GOP candidate for Colorado governor says eliminate one-person, one-vote system
DENVER — Coloradans have elected just one Republican governor in the last 50 years. A current GOP candidate for governor has an idea that could change that: stop counting each vote equally.
You’ll never guess what his solution entails:
Former Parker Mayor Greg Lopez, who holds the top line on the 2022 Republican primary ballot, says Colorado should create an electoral college system for electing candidates to statewide office.
The plan, which would be the first of its kind on the state level, would give far more voting power to Coloradans in rural, conservative counties and dilute the voting power of Coloradans in more populous urban and suburban areas. Even as turnout numbers vary over time, the sheer number of rural conservative counties would create a built-in advantage for Republicans.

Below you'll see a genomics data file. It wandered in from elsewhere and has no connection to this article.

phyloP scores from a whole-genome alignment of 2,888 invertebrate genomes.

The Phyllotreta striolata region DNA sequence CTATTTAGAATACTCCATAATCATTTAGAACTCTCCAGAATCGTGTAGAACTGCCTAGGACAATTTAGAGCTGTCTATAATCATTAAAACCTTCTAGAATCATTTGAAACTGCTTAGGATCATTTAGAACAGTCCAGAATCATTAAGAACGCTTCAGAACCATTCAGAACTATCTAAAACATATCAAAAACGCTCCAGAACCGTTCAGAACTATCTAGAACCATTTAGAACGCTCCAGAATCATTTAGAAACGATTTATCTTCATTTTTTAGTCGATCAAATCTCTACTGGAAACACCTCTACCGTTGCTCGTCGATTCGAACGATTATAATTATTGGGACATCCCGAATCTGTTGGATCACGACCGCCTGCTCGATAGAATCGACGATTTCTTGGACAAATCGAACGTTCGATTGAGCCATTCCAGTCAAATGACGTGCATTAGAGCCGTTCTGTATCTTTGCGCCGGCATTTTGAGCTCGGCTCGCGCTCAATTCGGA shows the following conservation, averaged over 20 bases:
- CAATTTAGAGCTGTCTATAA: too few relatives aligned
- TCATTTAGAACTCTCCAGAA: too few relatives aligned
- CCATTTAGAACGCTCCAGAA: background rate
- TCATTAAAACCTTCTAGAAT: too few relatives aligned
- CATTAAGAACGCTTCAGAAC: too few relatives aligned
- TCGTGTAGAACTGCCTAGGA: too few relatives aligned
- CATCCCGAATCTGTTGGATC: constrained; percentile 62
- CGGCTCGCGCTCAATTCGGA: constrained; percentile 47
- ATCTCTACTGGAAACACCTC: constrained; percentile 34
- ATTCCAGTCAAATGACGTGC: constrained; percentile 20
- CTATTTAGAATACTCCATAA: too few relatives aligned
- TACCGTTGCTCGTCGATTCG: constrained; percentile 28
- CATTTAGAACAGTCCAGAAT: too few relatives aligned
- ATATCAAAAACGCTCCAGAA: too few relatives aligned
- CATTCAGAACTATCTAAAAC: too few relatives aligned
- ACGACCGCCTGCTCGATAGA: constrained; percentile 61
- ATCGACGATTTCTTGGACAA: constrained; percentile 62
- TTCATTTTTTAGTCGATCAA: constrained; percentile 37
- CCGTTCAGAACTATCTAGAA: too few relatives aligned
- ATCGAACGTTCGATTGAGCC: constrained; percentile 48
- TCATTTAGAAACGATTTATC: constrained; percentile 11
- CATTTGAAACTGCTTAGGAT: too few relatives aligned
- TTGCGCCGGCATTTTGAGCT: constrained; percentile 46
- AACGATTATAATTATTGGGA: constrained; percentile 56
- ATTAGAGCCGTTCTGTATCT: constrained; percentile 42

I cannot believe that this mug said this out loud.
“One of the things that I’m going to do, and I’ve already put this plan together, is, as governor, I’m going to introduce a conversation about doing away with the popular vote for statewide elected officials and doing an electoral college vote for statewide elected officials,” Lopez said.
Lopez said his electoral college plan would weight counties’ votes based on their voter turnout percentage to encourage turnout.
“I’ve already got the plan in place,” Lopez said. “The most that any county can get is 11 electoral college votes. The least that a county can get is three.”
So when Daryl and his other brother Daryl show up to vote and it is 100% of Possum County, they get 11 electoral votes, but when 65% of Denver Country votes, they get 3 electoral votes?